The vehicle identification number (VIN) is composed of 17 characters (digits and capital letters) that act as a unique identifier for the vehicle. A VIN displays the car's unique features, specifications and manufacturer.
The VIN can be found in a couple of places including on the car's registration label (1), on the compliance plate in the engine bay (2) or on the passenger side windshield (3), or on one of the door posts (where the door latches when it is closed) (4). See the image below:
14 May 18
Holden is an Australian icon known for producing vehicles with grunt and style. Since 1978, its iconic Commodore model has been a staple on our roads. And if you're after a high-performing and spacious used Holden, check out the Sportwagon.
What are the benefits of buying a used Sportwagon?
Buying a used Sportwagon enables you to save money and reduce depreciation costs.
Australian built and designed Holden Commodore Sportwagons come with a number of benefits. Powered by 3.6-litre engines, they deliver on power and practicality without the V8 fuel bills.
If you're looking to buy used, you can rest assured knowing that Holden's dealer network is widespread, while spare parts for Commodores tend to be easy to source and are also reasonably priced.1 Mechanics are familiar with this popular model and any repairs or upgrades will likely be swift and uncomplicated.
Other standard benefits of Sportwagons include:
Are Holden Commodore Sportwagons safe?
All Commodore Sportwagon variants, including those with V6, V8 and LPG engines, built from 31 August 2009-2013 hold a 5-star Australasian New Car Assessment Program (ANCAP) safety rating.4
The majority of Sportwagons include safety features such as anti-lock brakes, electronic brake force distribution and electronic stability control. Advanced seat belt reminders are fitted to the front seats, while a three-point seat belt is fitted to the centre rear seat to provide better protection than a two-point (lap) seat belt.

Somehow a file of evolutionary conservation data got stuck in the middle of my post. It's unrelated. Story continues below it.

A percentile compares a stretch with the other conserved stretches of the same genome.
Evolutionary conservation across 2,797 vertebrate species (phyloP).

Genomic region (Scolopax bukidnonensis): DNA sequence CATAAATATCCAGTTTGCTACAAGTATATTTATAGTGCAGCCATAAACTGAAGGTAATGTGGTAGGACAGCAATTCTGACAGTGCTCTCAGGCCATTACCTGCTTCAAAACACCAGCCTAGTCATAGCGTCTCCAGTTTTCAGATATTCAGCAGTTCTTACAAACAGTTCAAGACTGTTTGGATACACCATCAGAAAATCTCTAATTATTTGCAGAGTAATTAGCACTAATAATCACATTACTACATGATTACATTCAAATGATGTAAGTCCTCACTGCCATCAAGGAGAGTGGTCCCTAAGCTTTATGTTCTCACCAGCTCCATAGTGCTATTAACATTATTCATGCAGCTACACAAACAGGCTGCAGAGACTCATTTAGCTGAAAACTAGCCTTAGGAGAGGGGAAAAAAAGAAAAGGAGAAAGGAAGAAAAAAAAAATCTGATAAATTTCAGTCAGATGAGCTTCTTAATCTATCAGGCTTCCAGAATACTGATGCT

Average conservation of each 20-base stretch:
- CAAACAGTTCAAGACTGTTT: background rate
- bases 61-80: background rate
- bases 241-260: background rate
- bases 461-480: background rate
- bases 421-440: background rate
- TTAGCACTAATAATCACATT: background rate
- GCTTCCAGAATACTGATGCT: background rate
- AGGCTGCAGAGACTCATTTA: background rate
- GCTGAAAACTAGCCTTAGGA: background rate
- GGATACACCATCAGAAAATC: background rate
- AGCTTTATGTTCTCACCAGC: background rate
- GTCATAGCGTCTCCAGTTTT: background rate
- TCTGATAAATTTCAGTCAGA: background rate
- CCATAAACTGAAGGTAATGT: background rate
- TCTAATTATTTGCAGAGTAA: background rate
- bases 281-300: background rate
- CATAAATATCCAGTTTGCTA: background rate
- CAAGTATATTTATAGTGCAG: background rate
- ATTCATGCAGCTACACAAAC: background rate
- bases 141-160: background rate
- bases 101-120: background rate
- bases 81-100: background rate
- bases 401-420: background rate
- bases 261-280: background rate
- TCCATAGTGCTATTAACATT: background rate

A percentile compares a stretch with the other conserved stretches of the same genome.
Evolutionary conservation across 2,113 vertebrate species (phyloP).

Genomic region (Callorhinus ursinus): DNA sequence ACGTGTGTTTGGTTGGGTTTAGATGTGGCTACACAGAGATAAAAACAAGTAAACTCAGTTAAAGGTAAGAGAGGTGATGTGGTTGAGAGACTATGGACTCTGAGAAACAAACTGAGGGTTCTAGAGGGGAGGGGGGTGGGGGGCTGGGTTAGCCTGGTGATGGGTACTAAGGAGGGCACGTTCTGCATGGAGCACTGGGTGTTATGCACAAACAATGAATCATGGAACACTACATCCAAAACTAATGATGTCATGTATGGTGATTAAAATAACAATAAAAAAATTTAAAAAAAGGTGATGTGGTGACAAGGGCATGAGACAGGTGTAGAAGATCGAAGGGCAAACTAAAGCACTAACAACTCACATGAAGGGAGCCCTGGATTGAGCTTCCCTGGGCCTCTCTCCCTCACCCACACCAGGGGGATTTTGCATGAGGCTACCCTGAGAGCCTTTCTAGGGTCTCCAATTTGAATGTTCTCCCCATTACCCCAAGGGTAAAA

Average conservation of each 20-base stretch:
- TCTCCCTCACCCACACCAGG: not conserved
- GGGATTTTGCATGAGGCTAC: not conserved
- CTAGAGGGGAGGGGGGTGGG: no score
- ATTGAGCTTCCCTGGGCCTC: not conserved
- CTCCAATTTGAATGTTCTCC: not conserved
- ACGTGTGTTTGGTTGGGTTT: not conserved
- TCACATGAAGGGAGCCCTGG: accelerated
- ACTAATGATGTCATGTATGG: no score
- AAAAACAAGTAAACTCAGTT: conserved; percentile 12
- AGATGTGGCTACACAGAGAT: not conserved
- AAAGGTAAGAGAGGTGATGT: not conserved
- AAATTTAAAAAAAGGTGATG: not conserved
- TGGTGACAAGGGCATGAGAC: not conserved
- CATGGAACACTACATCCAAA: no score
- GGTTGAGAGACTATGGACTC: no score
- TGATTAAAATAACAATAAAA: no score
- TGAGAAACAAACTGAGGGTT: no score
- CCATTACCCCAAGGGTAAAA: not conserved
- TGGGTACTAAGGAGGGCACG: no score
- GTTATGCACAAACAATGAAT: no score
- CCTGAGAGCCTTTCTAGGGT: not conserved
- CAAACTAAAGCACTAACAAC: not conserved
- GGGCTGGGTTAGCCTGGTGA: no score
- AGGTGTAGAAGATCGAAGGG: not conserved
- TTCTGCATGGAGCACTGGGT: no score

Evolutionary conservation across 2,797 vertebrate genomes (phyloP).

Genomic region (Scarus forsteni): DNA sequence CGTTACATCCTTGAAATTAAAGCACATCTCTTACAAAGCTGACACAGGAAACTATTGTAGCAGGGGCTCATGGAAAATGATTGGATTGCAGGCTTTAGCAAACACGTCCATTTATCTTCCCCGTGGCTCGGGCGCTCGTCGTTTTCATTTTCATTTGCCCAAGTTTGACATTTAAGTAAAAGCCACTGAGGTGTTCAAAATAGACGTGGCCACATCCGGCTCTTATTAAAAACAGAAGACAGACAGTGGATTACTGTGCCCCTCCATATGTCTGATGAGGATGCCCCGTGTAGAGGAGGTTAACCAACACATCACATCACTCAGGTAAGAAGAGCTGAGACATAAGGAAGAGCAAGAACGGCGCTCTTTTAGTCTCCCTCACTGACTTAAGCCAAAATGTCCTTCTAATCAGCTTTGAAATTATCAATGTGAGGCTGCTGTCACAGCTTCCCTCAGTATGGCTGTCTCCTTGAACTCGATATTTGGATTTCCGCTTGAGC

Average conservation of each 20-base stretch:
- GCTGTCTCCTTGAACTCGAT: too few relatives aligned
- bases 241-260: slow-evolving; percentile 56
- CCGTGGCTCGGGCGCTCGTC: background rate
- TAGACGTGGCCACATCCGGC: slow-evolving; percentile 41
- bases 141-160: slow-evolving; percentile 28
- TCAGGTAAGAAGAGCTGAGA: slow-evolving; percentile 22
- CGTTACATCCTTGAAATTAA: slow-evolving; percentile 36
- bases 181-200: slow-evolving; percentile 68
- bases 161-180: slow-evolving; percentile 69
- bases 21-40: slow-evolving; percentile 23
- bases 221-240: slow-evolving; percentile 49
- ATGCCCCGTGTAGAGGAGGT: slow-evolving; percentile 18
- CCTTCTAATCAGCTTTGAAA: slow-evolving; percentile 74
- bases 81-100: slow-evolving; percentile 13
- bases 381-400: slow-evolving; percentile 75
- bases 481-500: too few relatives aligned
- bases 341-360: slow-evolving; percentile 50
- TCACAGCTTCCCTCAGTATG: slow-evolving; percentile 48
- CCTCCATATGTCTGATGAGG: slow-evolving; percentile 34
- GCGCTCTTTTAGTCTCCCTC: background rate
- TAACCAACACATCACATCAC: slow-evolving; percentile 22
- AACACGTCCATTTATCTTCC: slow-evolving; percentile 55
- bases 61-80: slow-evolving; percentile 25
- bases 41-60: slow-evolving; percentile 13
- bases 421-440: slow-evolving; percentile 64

What to check before purchasing a used Holden Commodore Sportwagon:
Buying a used Sportwagon enables you to save money and avoid the significant depreciation that comes with purchasing new. Make sure you conduct the necessary vehicle checks before purchase to help ensure you don't drive away with a lemon:
If any of the above issues are apparent on the Sportwagon you're looking into, either move on or bargain the price down.
Everyone has a Holden story
To the dismay of many, Holden recently announced that it would no longer be manufacturing vehicles in Australia.
"The end of Holden making cars in Australia is a very sad day for the workers and for every Australian. It is the end of an era," Prime Minister Malcolm Turnbull told reporters regarding the closure. "Everyone has a Holden story." 5
Although the beloved Commodore will no longer be produced on home soil, you can still have your own Holden story. For those who're after space and performance, a used Sportwagon is a great option. Just make sure you take the following precautions to ensure you're getting a good deal:
You can check the reported history of a used Holden Commodore Sportwagon by purchasing a Car History report. This will provide you with comprehensive information on a used vehicle's reported history, regardless of how many states and territories it has previously been registered in. Based on the wagon's registration or vehicle identification number (VIN), the CarHistory report can give you a national view of its history.
The report can inform you as to whether the wagon has been stolen or written-off, whether there is any finance owing, or if there's a potential odometer wind-back. It's vital that you check the history of any used vehicle you're planning on purchasing to ensure value for money and reliability.
1. CarsGuide. Used Holden Commodore review: 2006-2015. Accessed April 2018.
2. Sunshine Coast Daily. 2015 Holden Commodore Sportwagon SV6 road test review. 3 February 2015. Accessed April 2018
3. CarAdvice. 2016 Holden Commodore SV6 Sportwagon review. Accessed April 2018.
4. Ancap. Ancap safety ratings: Holden Commodore. Accessed April 2018.
5. Reuters. Australian car manufacturing ends as GM Holden closes plant. 20 October 2017. Accessed April 2018.